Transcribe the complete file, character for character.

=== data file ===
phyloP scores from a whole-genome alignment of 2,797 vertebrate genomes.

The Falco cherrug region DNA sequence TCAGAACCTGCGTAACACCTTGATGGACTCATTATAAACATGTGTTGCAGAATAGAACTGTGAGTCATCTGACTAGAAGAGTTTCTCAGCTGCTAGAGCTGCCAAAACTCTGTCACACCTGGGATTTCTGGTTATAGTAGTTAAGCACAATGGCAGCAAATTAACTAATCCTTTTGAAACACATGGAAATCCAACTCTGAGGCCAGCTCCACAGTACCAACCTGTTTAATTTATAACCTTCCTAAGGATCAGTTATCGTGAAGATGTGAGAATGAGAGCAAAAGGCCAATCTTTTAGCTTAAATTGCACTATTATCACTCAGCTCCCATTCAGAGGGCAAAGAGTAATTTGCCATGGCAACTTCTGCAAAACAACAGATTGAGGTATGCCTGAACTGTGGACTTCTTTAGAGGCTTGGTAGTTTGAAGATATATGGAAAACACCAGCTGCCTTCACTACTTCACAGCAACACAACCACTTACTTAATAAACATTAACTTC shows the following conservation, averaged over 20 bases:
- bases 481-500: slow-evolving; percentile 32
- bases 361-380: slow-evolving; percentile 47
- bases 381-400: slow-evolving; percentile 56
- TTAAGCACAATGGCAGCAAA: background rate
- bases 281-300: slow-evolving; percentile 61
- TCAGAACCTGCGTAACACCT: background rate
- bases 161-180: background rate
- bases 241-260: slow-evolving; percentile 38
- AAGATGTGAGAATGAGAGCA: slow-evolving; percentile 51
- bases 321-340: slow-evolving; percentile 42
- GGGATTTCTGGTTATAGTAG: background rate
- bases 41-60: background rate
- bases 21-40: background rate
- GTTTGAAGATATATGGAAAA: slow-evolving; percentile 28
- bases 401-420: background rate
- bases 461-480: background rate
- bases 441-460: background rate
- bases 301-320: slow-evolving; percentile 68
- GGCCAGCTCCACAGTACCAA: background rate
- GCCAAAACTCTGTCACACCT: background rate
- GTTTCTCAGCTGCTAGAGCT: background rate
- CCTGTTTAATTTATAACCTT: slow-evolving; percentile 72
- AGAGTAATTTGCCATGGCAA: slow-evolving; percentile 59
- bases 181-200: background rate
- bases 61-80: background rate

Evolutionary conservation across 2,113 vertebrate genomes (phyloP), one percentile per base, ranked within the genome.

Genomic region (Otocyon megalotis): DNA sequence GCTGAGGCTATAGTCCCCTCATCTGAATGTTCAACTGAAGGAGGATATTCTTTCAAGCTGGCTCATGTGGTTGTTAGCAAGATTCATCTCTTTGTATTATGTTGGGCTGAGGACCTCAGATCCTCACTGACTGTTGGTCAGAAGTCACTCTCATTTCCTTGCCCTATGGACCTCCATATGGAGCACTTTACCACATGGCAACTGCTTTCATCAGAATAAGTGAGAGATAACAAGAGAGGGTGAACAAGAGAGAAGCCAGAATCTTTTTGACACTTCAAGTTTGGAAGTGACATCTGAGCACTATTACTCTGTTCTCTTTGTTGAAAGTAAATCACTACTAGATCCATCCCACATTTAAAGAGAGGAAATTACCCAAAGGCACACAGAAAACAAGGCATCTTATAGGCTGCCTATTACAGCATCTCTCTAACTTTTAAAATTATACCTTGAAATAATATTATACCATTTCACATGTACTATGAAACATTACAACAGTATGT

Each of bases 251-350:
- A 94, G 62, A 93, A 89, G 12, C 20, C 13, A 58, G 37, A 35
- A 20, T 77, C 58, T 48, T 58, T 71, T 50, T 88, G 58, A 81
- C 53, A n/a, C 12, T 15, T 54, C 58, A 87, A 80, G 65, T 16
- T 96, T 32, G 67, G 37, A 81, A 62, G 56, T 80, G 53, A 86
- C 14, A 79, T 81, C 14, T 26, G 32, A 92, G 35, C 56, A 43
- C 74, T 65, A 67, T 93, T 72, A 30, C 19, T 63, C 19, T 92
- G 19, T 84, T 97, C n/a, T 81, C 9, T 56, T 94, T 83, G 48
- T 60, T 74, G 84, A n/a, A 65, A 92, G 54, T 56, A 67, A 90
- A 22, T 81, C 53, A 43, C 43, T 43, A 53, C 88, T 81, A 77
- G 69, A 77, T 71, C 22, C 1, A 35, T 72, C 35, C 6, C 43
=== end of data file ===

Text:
phyloP scores from a whole-genome alignment of 2,797 vertebrate genomes.

The Falco cherrug region DNA sequence TCAGAACCTGCGTAACACCTTGATGGACTCATTATAAACATGTGTTGCAGAATAGAACTGTGAGTCATCTGACTAGAAGAGTTTCTCAGCTGCTAGAGCTGCCAAAACTCTGTCACACCTGGGATTTCTGGTTATAGTAGTTAAGCACAATGGCAGCAAATTAACTAATCCTTTTGAAACACATGGAAATCCAACTCTGAGGCCAGCTCCACAGTACCAACCTGTTTAATTTATAACCTTCCTAAGGATCAGTTATCGTGAAGATGTGAGAATGAGAGCAAAAGGCCAATCTTTTAGCTTAAATTGCACTATTATCACTCAGCTCCCATTCAGAGGGCAAAGAGTAATTTGCCATGGCAACTTCTGCAAAACAACAGATTGAGGTATGCCTGAACTGTGGACTTCTTTAGAGGCTTGGTAGTTTGAAGATATATGGAAAACACCAGCTGCCTTCACTACTTCACAGCAACACAACCACTTACTTAATAAACATTAACTTC shows the following conservation, averaged over 20 bases:
- bases 481-500: slow-evolving; percentile 32
- bases 361-380: slow-evolving; percentile 47
- bases 381-400: slow-evolving; percentile 56
- TTAAGCACAATGGCAGCAAA: background rate
- bases 281-300: slow-evolving; percentile 61
- TCAGAACCTGCGTAACACCT: background rate
- bases 161-180: background rate
- bases 241-260: slow-evolving; percentile 38
- AAGATGTGAGAATGAGAGCA: slow-evolving; percentile 51
- bases 321-340: slow-evolving; percentile 42
- GGGATTTCTGGTTATAGTAG: background rate
- bases 41-60: background rate
- bases 21-40: background rate
- GTTTGAAGATATATGGAAAA: slow-evolving; percentile 28
- bases 401-420: background rate
- bases 461-480: background rate
- bases 441-460: background rate
- bases 301-320: slow-evolving; percentile 68
- GGCCAGCTCCACAGTACCAA: background rate
- GCCAAAACTCTGTCACACCT: background rate
- GTTTCTCAGCTGCTAGAGCT: background rate
- CCTGTTTAATTTATAACCTT: slow-evolving; percentile 72
- AGAGTAATTTGCCATGGCAA: slow-evolving; percentile 59
- bases 181-200: background rate
- bases 61-80: background rate

Evolutionary conservation across 2,113 vertebrate genomes (phyloP), one percentile per base, ranked within the genome.

Genomic region (Otocyon megalotis): DNA sequence GCTGAGGCTATAGTCCCCTCATCTGAATGTTCAACTGAAGGAGGATATTCTTTCAAGCTGGCTCATGTGGTTGTTAGCAAGATTCATCTCTTTGTATTATGTTGGGCTGAGGACCTCAGATCCTCACTGACTGTTGGTCAGAAGTCACTCTCATTTCCTTGCCCTATGGACCTCCATATGGAGCACTTTACCACATGGCAACTGCTTTCATCAGAATAAGTGAGAGATAACAAGAGAGGGTGAACAAGAGAGAAGCCAGAATCTTTTTGACACTTCAAGTTTGGAAGTGACATCTGAGCACTATTACTCTGTTCTCTTTGTTGAAAGTAAATCACTACTAGATCCATCCCACATTTAAAGAGAGGAAATTACCCAAAGGCACACAGAAAACAAGGCATCTTATAGGCTGCCTATTACAGCATCTCTCTAACTTTTAAAATTATACCTTGAAATAATATTATACCATTTCACATGTACTATGAAACATTACAACAGTATGT

Each of bases 251-350:
- A 94, G 62, A 93, A 89, G 12, C 20, C 13, A 58, G 37, A 35
- A 20, T 77, C 58, T 48, T 58, T 71, T 50, T 88, G 58, A 81
- C 53, A n/a, C 12, T 15, T 54, C 58, A 87, A 80, G 65, T 16
- T 96, T 32, G 67, G 37, A 81, A 62, G 56, T 80, G 53, A 86
- C 14, A 79, T 81, C 14, T 26, G 32, A 92, G 35, C 56, A 43
- C 74, T 65, A 67, T 93, T 72, A 30, C 19, T 63, C 19, T 92
- G 19, T 84, T 97, C n/a, T 81, C 9, T 56, T 94, T 83, G 48
- T 60, T 74, G 84, A n/a, A 65, A 92, G 54, T 56, A 67, A 90
- A 22, T 81, C 53, A 43, C 43, T 43, A 53, C 88, T 81, A 77
- G 69, A 77, T 71, C 22, C 1, A 35, T 72, C 35, C 6, C 43